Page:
Thermodynamics

A knowledge of thermodynamics is essential to nuclear engineers, who deal with nuclear power reactors. A nuclear power plant (nuclear power station) looks like a standard thermal power station with one exception. The heat source in the nuclear power plant is a nuclear reactor. As is typical in many conventional thermal power stations the heat is used to generate steam which drives a steam turbine connected to a generator which produces electricity.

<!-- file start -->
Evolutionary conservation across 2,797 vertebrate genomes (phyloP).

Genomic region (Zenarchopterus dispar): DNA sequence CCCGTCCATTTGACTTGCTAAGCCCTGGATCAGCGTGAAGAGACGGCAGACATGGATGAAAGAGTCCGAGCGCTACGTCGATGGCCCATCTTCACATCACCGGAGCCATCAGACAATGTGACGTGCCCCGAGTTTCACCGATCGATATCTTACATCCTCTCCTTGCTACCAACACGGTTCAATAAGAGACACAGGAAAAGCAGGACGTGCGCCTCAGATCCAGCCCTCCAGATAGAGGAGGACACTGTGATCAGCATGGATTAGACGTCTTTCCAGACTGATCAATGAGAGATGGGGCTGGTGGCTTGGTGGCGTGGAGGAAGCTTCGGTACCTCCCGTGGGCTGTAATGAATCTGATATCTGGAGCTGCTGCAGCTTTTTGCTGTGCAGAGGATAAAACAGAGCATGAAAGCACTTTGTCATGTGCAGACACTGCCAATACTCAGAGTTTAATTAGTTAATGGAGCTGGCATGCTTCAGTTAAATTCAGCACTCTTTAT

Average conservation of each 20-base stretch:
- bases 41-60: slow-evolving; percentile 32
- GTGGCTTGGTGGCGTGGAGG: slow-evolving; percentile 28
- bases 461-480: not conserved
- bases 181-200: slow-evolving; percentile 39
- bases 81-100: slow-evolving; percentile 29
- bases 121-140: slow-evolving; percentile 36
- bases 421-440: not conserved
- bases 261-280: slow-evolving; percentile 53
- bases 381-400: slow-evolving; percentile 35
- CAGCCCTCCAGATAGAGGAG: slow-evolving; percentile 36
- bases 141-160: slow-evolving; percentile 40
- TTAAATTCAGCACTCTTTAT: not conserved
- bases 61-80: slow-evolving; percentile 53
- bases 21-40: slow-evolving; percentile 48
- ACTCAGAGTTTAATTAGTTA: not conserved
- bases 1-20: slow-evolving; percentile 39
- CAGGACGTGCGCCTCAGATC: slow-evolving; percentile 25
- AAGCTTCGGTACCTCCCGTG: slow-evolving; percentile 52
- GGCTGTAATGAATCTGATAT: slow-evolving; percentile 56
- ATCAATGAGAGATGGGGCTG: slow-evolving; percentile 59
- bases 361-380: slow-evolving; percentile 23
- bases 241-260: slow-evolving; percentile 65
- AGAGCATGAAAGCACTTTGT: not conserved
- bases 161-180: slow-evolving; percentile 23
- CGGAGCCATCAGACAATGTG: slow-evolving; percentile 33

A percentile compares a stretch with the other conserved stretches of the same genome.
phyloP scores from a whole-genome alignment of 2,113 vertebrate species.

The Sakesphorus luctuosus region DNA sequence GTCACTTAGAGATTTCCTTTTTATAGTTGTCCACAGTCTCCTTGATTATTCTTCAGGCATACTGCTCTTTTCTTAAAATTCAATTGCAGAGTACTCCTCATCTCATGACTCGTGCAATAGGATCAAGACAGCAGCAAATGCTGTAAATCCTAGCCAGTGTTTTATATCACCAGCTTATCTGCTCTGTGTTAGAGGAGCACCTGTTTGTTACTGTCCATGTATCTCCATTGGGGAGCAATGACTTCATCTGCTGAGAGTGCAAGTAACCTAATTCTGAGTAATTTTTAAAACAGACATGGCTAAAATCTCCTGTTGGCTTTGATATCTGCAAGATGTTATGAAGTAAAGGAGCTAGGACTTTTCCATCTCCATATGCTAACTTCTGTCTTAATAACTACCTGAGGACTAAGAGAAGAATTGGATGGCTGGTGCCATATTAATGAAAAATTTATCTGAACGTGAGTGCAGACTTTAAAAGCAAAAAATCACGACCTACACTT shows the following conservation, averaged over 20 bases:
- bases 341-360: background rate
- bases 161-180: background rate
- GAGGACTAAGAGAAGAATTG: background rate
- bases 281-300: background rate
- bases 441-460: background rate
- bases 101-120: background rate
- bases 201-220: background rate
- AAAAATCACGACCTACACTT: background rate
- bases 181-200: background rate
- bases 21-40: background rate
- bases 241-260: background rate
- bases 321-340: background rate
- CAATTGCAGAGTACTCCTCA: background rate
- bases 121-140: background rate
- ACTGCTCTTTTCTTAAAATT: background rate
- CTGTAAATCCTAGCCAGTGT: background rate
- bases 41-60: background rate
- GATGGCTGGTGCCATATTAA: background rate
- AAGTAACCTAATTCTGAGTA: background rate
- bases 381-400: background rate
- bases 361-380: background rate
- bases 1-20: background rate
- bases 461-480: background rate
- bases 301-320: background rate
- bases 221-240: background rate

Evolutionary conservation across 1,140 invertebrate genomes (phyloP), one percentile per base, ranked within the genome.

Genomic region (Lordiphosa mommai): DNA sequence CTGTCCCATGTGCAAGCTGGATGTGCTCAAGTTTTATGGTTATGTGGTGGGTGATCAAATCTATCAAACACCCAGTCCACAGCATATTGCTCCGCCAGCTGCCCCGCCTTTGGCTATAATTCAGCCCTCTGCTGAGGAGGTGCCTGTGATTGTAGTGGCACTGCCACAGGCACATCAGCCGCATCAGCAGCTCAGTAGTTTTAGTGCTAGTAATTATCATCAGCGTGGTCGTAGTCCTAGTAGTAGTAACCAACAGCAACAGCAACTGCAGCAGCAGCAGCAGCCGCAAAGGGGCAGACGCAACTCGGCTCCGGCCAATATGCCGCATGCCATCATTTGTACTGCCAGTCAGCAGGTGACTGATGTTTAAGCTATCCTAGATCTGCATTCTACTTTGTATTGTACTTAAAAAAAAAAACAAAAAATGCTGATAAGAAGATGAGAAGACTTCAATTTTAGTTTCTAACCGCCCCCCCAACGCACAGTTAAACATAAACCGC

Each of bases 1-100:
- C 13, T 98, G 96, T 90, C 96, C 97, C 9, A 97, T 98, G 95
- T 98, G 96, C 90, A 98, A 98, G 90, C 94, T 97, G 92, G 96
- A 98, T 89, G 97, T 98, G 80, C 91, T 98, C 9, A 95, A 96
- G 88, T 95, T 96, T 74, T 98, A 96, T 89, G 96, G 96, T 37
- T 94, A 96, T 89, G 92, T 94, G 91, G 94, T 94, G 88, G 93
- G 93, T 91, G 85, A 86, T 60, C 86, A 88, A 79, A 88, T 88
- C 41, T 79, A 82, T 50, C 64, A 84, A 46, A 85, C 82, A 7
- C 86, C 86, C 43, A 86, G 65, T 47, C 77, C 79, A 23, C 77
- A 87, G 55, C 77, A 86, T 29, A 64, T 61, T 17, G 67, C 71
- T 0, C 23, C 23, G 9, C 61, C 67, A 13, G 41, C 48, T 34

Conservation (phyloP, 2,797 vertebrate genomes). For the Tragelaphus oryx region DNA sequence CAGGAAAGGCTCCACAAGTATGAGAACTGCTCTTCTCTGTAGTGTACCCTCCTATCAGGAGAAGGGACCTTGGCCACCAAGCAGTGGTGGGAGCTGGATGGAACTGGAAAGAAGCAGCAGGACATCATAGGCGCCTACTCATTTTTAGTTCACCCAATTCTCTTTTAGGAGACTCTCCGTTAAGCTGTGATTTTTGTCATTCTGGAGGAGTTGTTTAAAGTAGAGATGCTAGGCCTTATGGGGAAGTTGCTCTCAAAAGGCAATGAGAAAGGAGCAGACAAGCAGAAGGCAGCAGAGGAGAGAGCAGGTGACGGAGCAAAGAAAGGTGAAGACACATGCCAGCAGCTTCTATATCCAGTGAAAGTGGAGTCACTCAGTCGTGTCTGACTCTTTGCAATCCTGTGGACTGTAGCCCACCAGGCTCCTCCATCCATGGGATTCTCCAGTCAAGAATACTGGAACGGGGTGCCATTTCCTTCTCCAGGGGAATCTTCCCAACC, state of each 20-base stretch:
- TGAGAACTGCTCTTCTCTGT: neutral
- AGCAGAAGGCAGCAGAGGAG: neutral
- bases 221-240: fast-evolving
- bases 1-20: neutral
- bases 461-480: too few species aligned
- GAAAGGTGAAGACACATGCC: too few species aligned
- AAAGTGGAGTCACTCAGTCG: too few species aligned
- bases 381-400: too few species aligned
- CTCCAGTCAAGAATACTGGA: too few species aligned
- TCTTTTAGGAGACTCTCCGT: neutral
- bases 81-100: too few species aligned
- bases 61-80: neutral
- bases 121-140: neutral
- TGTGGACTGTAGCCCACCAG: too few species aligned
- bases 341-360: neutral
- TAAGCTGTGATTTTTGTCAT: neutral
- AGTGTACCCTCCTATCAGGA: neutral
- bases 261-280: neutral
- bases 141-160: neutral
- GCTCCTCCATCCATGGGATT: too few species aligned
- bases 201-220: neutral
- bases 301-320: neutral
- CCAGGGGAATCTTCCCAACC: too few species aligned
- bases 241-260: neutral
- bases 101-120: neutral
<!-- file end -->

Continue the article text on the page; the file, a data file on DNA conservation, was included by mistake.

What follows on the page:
A typical nuclear power plant has an electric-generating capacity of 1000 MWe. The heat source in the nuclear power plant is a nuclear reactor. As is typical in all conventional thermal power stations the heat is used to generate steam which drives a steam turbine connected to a generator which produces electricity. The turbines are heat engines and are subject to the efficiency limitations imposed by the second law of thermodynamics. In modern nuclear power plants the overall thermodynamic efficiency is about one-third (33%), so 3000 MWth of thermal power from the fission reaction is needed to generate 1000 MWe of electrical power.